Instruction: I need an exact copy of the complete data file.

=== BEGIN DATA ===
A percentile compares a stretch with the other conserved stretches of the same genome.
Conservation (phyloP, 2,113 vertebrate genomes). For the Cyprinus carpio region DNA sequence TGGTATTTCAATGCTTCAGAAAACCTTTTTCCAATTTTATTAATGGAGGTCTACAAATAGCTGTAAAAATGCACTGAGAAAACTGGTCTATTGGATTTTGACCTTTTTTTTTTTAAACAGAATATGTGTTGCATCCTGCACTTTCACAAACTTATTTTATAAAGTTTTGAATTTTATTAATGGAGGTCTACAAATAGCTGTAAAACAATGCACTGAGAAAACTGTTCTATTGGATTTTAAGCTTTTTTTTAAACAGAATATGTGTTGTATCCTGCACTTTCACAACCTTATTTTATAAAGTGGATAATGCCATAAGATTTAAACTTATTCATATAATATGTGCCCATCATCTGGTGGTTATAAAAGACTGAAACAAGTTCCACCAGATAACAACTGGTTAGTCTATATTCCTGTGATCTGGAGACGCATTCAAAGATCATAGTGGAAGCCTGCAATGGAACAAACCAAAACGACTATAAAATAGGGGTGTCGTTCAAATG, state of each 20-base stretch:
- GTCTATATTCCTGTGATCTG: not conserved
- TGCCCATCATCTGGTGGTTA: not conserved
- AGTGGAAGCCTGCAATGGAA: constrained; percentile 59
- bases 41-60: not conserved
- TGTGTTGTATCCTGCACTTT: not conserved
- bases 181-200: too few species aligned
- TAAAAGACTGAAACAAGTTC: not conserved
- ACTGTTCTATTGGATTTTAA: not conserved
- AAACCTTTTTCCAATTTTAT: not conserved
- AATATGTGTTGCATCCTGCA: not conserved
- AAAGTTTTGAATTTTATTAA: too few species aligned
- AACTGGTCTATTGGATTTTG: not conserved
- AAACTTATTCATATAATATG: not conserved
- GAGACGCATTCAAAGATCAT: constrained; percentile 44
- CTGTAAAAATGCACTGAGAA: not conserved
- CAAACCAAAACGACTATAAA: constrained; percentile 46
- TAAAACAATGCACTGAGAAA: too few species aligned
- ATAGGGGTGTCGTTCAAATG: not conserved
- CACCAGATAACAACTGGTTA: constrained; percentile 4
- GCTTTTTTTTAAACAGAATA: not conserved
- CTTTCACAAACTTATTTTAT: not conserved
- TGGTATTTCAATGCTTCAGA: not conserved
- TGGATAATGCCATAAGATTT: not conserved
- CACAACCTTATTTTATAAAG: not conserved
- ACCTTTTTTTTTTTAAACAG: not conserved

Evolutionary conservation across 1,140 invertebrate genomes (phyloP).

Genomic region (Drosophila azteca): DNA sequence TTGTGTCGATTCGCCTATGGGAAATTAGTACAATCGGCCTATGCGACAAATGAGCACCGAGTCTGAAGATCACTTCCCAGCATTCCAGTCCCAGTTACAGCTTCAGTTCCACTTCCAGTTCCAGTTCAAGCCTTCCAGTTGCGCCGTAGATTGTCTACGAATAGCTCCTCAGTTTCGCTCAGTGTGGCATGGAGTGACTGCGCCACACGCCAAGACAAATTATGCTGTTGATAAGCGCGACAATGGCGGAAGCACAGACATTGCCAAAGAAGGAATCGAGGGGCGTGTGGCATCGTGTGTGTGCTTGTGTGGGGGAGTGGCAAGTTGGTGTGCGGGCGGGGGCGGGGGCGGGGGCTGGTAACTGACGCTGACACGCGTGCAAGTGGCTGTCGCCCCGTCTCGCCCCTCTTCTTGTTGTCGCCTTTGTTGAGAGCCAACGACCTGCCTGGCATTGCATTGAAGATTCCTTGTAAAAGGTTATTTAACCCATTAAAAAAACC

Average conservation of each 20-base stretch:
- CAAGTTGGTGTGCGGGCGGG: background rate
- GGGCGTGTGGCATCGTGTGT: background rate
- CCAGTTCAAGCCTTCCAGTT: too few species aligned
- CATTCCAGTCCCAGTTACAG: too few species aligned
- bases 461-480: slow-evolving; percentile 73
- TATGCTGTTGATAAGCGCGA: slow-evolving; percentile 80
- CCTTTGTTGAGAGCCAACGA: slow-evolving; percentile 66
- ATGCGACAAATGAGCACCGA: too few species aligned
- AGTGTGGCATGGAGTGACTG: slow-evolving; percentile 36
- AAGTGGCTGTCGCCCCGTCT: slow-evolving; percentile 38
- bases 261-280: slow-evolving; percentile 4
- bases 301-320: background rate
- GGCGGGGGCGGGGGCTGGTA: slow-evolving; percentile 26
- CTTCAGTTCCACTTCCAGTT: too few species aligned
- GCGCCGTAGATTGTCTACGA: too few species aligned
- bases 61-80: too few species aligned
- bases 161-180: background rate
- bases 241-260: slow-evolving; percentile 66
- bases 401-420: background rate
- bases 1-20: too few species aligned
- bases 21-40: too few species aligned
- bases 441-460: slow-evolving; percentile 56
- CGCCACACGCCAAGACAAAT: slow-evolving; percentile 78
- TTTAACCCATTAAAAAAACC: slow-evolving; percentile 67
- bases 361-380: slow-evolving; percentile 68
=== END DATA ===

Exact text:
A percentile compares a stretch with the other conserved stretches of the same genome.
Conservation (phyloP, 2,113 vertebrate genomes). For the Cyprinus carpio region DNA sequence TGGTATTTCAATGCTTCAGAAAACCTTTTTCCAATTTTATTAATGGAGGTCTACAAATAGCTGTAAAAATGCACTGAGAAAACTGGTCTATTGGATTTTGACCTTTTTTTTTTTAAACAGAATATGTGTTGCATCCTGCACTTTCACAAACTTATTTTATAAAGTTTTGAATTTTATTAATGGAGGTCTACAAATAGCTGTAAAACAATGCACTGAGAAAACTGTTCTATTGGATTTTAAGCTTTTTTTTAAACAGAATATGTGTTGTATCCTGCACTTTCACAACCTTATTTTATAAAGTGGATAATGCCATAAGATTTAAACTTATTCATATAATATGTGCCCATCATCTGGTGGTTATAAAAGACTGAAACAAGTTCCACCAGATAACAACTGGTTAGTCTATATTCCTGTGATCTGGAGACGCATTCAAAGATCATAGTGGAAGCCTGCAATGGAACAAACCAAAACGACTATAAAATAGGGGTGTCGTTCAAATG, state of each 20-base stretch:
- GTCTATATTCCTGTGATCTG: not conserved
- TGCCCATCATCTGGTGGTTA: not conserved
- AGTGGAAGCCTGCAATGGAA: constrained; percentile 59
- bases 41-60: not conserved
- TGTGTTGTATCCTGCACTTT: not conserved
- bases 181-200: too few species aligned
- TAAAAGACTGAAACAAGTTC: not conserved
- ACTGTTCTATTGGATTTTAA: not conserved
- AAACCTTTTTCCAATTTTAT: not conserved
- AATATGTGTTGCATCCTGCA: not conserved
- AAAGTTTTGAATTTTATTAA: too few species aligned
- AACTGGTCTATTGGATTTTG: not conserved
- AAACTTATTCATATAATATG: not conserved
- GAGACGCATTCAAAGATCAT: constrained; percentile 44
- CTGTAAAAATGCACTGAGAA: not conserved
- CAAACCAAAACGACTATAAA: constrained; percentile 46
- TAAAACAATGCACTGAGAAA: too few species aligned
- ATAGGGGTGTCGTTCAAATG: not conserved
- CACCAGATAACAACTGGTTA: constrained; percentile 4
- GCTTTTTTTTAAACAGAATA: not conserved
- CTTTCACAAACTTATTTTAT: not conserved
- TGGTATTTCAATGCTTCAGA: not conserved
- TGGATAATGCCATAAGATTT: not conserved
- CACAACCTTATTTTATAAAG: not conserved
- ACCTTTTTTTTTTTAAACAG: not conserved

Evolutionary conservation across 1,140 invertebrate genomes (phyloP).

Genomic region (Drosophila azteca): DNA sequence TTGTGTCGATTCGCCTATGGGAAATTAGTACAATCGGCCTATGCGACAAATGAGCACCGAGTCTGAAGATCACTTCCCAGCATTCCAGTCCCAGTTACAGCTTCAGTTCCACTTCCAGTTCCAGTTCAAGCCTTCCAGTTGCGCCGTAGATTGTCTACGAATAGCTCCTCAGTTTCGCTCAGTGTGGCATGGAGTGACTGCGCCACACGCCAAGACAAATTATGCTGTTGATAAGCGCGACAATGGCGGAAGCACAGACATTGCCAAAGAAGGAATCGAGGGGCGTGTGGCATCGTGTGTGTGCTTGTGTGGGGGAGTGGCAAGTTGGTGTGCGGGCGGGGGCGGGGGCGGGGGCTGGTAACTGACGCTGACACGCGTGCAAGTGGCTGTCGCCCCGTCTCGCCCCTCTTCTTGTTGTCGCCTTTGTTGAGAGCCAACGACCTGCCTGGCATTGCATTGAAGATTCCTTGTAAAAGGTTATTTAACCCATTAAAAAAACC

Average conservation of each 20-base stretch:
- CAAGTTGGTGTGCGGGCGGG: background rate
- GGGCGTGTGGCATCGTGTGT: background rate
- CCAGTTCAAGCCTTCCAGTT: too few species aligned
- CATTCCAGTCCCAGTTACAG: too few species aligned
- bases 461-480: slow-evolving; percentile 73
- TATGCTGTTGATAAGCGCGA: slow-evolving; percentile 80
- CCTTTGTTGAGAGCCAACGA: slow-evolving; percentile 66
- ATGCGACAAATGAGCACCGA: too few species aligned
- AGTGTGGCATGGAGTGACTG: slow-evolving; percentile 36
- AAGTGGCTGTCGCCCCGTCT: slow-evolving; percentile 38
- bases 261-280: slow-evolving; percentile 4
- bases 301-320: background rate
- GGCGGGGGCGGGGGCTGGTA: slow-evolving; percentile 26
- CTTCAGTTCCACTTCCAGTT: too few species aligned
- GCGCCGTAGATTGTCTACGA: too few species aligned
- bases 61-80: too few species aligned
- bases 161-180: background rate
- bases 241-260: slow-evolving; percentile 66
- bases 401-420: background rate
- bases 1-20: too few species aligned
- bases 21-40: too few species aligned
- bases 441-460: slow-evolving; percentile 56
- CGCCACACGCCAAGACAAAT: slow-evolving; percentile 78
- TTTAACCCATTAAAAAAACC: slow-evolving; percentile 67
- bases 361-380: slow-evolving; percentile 68